Joe Biden ‘on the back foot’ over immigration surge in first press conference

·6-min read

Joe Biden faced difficult questions about the largest surge of migrants at the Mexican border in two decades at his first press conference as US president – as well as talking tough on China and pledging to give out 200 million Covid-19 vaccine doses in the next 100 days.

When asked about the growing surge of migrants, Biden said that the “way to deal with this problem” is to “deal with the root causes of why people are leaving” – as well as emphasising that the US is sending back the “vast majority” of people coming across the Mexican border.

Biden said that “all” illegal immigrants should be “going back” except for children, and that his administration is “in negotiations” with Mexican President Andres Manuel Lopez Obrador to encourage the US’s southern neighbour to take more people back.

Spikes in illegal immigration through the Mexican border “happen every single year”, Biden said.

The president was “on the back foot” in response to questions on the border, FRANCE 24 International Affairs Editor Armen Georgian said. “He did something Trump used to do a lot, which is to say that it was essentially the guy who was in office before me and that’s why we’re in a mess now – but even the [Democrat-supporting] Washington Post has reported that this is the biggest surge in 20 years and this is happening on Biden’s watch.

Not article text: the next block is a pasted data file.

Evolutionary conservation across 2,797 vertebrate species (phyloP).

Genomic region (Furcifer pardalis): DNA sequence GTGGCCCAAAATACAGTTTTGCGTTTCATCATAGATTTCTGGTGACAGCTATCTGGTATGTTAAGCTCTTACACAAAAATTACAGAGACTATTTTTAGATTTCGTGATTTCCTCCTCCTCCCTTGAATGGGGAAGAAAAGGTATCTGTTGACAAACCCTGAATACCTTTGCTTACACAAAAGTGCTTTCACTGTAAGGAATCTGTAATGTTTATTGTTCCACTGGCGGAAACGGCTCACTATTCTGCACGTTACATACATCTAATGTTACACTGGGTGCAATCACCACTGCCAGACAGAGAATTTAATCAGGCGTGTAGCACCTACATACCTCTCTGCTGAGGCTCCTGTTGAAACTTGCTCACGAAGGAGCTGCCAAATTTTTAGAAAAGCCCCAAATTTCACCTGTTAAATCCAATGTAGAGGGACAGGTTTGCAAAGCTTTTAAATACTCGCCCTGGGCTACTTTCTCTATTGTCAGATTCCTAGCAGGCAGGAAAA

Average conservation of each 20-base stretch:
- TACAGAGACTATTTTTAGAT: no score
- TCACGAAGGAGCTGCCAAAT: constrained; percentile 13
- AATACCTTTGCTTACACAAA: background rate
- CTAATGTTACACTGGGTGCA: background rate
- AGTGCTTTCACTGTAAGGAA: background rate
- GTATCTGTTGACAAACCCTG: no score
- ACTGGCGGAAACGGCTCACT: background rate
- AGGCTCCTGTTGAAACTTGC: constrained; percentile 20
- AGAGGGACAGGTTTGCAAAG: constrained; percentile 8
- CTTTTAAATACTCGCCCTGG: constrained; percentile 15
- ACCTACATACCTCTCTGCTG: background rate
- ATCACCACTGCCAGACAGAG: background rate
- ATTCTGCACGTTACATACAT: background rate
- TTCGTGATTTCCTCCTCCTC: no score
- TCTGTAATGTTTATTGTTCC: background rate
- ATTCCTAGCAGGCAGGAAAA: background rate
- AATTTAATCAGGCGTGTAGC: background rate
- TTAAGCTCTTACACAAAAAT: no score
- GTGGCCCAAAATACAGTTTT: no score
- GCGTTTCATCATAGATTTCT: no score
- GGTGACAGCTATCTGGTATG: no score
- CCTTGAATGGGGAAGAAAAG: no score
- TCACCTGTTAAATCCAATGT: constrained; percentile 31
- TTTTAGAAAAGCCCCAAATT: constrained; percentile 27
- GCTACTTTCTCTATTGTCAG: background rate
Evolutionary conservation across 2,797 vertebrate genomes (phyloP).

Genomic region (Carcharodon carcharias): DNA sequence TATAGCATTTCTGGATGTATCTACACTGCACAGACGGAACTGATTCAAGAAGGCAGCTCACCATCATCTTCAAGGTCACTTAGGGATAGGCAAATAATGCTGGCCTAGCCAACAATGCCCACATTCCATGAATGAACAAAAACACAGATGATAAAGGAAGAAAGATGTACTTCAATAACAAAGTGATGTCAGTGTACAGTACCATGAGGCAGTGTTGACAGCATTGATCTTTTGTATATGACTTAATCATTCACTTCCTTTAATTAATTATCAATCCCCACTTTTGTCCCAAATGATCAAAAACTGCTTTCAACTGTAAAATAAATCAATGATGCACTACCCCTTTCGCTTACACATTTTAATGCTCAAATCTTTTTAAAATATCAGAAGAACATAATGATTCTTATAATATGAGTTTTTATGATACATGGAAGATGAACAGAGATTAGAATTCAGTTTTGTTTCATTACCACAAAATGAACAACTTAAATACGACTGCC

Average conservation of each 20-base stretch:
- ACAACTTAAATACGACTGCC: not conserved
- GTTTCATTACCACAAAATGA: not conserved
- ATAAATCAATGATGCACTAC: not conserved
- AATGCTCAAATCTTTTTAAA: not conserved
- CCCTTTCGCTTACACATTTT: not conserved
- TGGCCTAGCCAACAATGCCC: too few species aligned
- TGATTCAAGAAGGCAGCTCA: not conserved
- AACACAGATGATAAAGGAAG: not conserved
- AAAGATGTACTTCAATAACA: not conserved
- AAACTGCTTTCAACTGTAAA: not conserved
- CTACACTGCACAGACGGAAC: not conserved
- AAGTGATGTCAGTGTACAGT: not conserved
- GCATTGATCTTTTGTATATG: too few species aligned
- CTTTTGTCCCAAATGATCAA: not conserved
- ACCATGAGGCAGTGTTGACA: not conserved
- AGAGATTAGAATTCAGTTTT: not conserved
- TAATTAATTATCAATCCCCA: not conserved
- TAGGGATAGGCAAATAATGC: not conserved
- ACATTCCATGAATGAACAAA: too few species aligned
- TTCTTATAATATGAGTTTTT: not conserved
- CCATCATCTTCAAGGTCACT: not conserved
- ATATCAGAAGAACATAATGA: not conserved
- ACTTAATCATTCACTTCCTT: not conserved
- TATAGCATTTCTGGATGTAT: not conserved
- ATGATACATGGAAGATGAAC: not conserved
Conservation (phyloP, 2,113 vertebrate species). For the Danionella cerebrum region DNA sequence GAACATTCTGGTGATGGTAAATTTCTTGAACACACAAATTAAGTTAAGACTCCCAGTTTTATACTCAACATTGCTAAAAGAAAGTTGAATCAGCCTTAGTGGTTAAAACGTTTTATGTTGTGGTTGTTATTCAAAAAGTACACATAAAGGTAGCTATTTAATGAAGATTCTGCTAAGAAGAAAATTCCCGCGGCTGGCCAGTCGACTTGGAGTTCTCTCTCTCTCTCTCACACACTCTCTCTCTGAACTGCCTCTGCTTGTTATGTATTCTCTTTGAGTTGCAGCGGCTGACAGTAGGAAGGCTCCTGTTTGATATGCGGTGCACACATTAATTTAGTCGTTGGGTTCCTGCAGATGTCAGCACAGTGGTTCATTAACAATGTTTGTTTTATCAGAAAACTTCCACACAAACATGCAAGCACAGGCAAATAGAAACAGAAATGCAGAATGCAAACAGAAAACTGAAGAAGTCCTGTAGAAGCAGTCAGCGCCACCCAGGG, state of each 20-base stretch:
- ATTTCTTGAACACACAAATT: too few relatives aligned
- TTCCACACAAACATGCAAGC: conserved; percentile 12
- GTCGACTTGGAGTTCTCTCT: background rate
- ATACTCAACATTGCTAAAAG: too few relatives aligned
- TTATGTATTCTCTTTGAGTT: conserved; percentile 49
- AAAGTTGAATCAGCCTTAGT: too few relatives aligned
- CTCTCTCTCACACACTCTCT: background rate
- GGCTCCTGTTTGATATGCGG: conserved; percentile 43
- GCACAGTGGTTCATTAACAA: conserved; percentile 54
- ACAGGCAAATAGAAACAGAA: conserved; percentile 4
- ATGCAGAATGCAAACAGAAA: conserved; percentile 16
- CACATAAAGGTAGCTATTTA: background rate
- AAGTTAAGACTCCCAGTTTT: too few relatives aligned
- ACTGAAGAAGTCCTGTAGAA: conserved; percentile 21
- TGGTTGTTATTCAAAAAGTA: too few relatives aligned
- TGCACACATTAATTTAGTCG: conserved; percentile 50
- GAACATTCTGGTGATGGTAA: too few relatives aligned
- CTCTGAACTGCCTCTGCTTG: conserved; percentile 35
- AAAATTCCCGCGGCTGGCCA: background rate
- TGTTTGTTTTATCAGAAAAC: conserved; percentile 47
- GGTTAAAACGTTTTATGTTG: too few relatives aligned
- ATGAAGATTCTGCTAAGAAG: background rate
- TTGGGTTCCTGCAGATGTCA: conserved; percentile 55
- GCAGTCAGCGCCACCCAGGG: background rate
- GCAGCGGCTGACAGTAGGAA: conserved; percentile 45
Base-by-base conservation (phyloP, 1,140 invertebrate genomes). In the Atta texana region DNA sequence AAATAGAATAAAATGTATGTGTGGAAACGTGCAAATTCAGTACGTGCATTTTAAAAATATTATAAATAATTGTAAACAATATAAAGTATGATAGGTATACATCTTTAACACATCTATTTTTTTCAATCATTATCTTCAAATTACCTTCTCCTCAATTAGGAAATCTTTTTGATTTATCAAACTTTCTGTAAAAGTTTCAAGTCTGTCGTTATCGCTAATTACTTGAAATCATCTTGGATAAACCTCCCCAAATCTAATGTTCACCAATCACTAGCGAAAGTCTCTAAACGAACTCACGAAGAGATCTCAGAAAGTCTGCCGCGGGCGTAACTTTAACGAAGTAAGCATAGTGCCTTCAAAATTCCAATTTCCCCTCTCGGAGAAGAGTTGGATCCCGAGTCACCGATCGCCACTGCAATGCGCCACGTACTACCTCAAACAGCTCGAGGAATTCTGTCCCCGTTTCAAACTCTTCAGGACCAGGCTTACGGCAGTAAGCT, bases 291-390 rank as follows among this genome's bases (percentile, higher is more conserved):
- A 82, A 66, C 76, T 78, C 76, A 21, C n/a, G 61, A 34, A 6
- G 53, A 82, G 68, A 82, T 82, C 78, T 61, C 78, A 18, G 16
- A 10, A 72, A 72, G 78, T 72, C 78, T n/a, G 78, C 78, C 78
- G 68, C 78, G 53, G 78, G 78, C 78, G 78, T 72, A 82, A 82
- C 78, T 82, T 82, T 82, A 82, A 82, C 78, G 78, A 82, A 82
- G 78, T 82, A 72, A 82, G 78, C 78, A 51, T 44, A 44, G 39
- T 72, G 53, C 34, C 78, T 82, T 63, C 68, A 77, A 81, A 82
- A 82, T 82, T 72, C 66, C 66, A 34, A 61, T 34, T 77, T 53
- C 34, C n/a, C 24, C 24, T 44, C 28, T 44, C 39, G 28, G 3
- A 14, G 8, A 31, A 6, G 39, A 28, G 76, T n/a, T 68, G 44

“The fact is that Biden said at a Democratic primary debate in September 2019 that if you want to flee and if you’re fleeing oppression, you should come,” Georgian continued. Now, faced with a huge immigration surge, Biden has “completely back-pedalled and said: actually, don’t come”.

Ahead of the conference, a pair of mass shootings, rising international tensions, signs of divisions within the Democratic Party, new North Korean missile tests and a large increase in numbers of migrants crossing the USA's southern border were all confronting a West Wing known for its tight message discipline.

Covid-19 jab pledge

Biden also announced at the conference a pledge to administer 200 million coronavirus vaccine doses within 100 days. This objective seems ambitious, but it actually amounts to a continuation of the country's existing pace of vaccinations through the end of month. The US is now averaging about 2.5 million doses per day.

A higher vaccination rate seems achievable. Over the next month, two of the bottlenecks to getting Americans vaccinated are set to be lifted. The US supply of vaccines is on track to increase and states are lifting eligibility requirements for people to get the shots.

The “fundamental problem is giving people piece of mind” amid a Covid-19 pandemic that has caused more than 500,000 deaths, Biden said.

When asked about the intense polarisation in US politics – with Biden’s $1.9 trillion Covid-19 stimulus bill passing the Senate on party lines – he said: “I would like elected Republican support but what I have now is support from Republican voters.”

His Covid-19 relief bill was similar in size to Trump’s proposal, which was ditched towards the end of his presidency amid lawmakers’ opposition.

Filibuster gridlock